November 24, 2008

Area Students Explore Information Technology Careers During Statewide ‘We Are IT’ Program at Owens

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Owens’ “We Are IT” event allowed Blossom Mitchell of Toledo, a Libbey High School sophomore student, to learn about the components within a hard drive during the “I’m Not Afraid of That” program.

PERRYSBURG TOWNSHIP, OH – Web pages, Second Life, 3-D animation and computer forensics are just a few of the information technology areas that over 250 girls in grades 7-10 recently explored as part of an interactive professional conference at Owens Community College’s Toledo-area and Findlay-area campuses. The event titled “We Are IT” was part of a statewide initiative involving 18 colleges and universities working together for the purpose of providing female students with a broad-based introduction to information technology applications and the array of rapidly-growing career opportunities.

For Franciss Lockett of Toledo, the opportunity to participate in a variety of information technology educational activities meant a day of “cool” exploration on computers.

“I really like to learn about technology and enjoy experimenting with new things on the computer,” said Lockett, an eighth grade student at Leverette Junior High School. “I want to become a teacher someday and really feel it’s important to incorporate technology into education.”

Keynesha Nash of Toledo, an eighth grader at Leverette Junior High School, explored career opportunities within information technology in one of the breakout sessions.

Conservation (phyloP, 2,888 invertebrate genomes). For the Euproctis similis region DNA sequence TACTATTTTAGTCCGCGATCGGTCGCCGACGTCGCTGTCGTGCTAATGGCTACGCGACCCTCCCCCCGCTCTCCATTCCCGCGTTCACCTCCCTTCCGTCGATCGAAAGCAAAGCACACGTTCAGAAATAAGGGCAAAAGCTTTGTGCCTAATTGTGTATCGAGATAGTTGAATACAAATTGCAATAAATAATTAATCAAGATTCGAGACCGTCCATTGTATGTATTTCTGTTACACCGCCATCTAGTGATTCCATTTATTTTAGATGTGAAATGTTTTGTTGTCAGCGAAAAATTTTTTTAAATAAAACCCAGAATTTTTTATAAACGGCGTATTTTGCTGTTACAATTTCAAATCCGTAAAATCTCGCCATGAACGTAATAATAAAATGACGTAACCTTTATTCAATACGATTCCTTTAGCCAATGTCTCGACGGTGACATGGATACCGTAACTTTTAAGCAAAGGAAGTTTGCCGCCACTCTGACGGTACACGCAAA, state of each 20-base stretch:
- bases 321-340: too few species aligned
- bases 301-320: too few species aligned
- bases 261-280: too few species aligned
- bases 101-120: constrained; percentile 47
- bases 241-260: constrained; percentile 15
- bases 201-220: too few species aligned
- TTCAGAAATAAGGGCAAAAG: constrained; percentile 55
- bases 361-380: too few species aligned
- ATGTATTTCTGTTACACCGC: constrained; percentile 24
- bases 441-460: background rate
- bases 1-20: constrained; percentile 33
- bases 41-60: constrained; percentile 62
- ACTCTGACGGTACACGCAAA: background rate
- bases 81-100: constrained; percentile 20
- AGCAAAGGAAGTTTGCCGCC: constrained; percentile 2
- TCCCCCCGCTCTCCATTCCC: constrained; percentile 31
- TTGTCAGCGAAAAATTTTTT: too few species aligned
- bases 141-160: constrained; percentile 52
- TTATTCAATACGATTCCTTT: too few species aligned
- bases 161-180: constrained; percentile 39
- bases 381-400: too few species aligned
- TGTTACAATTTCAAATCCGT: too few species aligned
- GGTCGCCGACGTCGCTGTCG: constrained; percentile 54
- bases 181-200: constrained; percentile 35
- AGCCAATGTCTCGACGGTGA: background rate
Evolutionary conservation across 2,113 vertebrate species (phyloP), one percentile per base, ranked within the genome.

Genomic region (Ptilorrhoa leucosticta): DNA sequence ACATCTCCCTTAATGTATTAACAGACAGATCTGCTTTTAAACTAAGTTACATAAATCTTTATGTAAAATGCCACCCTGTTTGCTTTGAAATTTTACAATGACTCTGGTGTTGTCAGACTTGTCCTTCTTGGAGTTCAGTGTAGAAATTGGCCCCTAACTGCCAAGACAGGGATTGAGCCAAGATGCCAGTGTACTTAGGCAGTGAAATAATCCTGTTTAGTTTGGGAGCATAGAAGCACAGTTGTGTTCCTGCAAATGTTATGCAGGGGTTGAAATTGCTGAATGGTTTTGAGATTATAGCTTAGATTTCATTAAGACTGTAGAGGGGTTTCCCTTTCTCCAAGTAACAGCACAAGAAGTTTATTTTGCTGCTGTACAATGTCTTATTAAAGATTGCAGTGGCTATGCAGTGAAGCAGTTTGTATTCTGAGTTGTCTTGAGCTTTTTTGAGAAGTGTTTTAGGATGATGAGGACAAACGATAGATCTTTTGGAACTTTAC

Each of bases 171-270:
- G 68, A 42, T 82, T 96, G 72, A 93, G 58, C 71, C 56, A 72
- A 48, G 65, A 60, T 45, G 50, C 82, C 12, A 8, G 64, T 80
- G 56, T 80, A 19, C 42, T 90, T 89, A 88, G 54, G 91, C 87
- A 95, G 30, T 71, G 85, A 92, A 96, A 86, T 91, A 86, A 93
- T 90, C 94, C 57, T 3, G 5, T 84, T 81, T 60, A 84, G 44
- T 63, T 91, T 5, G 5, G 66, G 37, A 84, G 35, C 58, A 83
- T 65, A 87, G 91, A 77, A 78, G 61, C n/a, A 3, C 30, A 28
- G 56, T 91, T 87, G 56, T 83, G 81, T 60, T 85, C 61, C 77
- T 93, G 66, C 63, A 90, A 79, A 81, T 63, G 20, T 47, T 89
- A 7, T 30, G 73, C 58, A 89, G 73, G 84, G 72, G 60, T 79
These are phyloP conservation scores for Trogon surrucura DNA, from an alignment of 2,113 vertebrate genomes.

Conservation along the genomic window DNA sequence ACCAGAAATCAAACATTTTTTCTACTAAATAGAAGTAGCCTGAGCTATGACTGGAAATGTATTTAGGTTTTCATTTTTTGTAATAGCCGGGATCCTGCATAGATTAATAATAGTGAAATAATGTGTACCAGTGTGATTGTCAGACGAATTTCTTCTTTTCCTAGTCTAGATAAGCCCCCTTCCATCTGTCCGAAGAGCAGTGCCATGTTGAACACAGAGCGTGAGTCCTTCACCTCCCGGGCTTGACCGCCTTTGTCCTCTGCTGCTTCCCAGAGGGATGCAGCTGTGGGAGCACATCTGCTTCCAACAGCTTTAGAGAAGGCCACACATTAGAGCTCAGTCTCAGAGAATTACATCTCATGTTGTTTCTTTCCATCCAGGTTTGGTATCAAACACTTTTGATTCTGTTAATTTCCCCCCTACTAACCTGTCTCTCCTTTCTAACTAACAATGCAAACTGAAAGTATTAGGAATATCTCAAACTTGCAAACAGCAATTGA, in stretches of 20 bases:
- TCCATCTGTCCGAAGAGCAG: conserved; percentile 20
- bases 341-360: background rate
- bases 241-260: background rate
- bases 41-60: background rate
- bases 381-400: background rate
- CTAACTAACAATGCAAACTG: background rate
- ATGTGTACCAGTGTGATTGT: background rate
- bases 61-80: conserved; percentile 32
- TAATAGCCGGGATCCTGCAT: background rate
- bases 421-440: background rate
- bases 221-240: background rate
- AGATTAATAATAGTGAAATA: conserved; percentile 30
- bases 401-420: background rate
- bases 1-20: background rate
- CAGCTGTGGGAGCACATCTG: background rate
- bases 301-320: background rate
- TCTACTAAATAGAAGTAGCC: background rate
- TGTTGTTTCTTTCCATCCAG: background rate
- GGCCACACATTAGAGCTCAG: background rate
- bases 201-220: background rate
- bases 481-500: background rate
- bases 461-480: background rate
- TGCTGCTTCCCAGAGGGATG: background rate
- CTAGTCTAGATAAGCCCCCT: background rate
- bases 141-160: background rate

Keynesha Nash of Toledo, an eighth grader at Leverette Junior High School, explored career opportunities within information technology in one of the breakout sessions.

Aleesha Shafer of Continental, a freshman student at Continental High School, added, “I learned a lot about computers that I never knew before today. The different sessions were fun and interesting.”

Throughout the event, conference attendees had the opportunity to explore a wide variety of career paths and vocations in information technology, including 3-D animation using the ALICE Programming Language (Toledo-area and Findlay-area campuses), Second Life (Toledo-area and Findlay-area campuses), ePortfolios (Findlay-area Campus), wikis and blogs (Findlay-area Campus), Microsoft Office 2007 (Toledo-area Campus), personal web page design (Toledo-area Campus), Photoshop skills (Toledo-area Campus), computer forensics (Toledo-area Campus), computer diagnostics (Toledo-area Campus) and computer security (Toledo-area Campus).

In addition to the lecture portion of each session, the students were given a project to complete in order to further learn the concepts being taught. Sessions were taught by various members of Owens’ information technology and electronics faculty and staff, among others.

“Owens Community College is proud to participate in a statewide initiative which is focused on exposing area students to various career options within information technology,” said Lyn Snyder, Owens Professor of Information Systems and Chair of the College’s ‘We Are IT’ professional conference committee. “The demand for information technology workers continues to increase and several information technology-related occupations are recognized by the U.S. Department of Labor and the Ohio Department of Jobs and Family Services as the fastest-growing careers in the nation.”

Owens Associate Professor of Information Systems Carol Buser provided students with a hands on session about the ALICE Programming Language.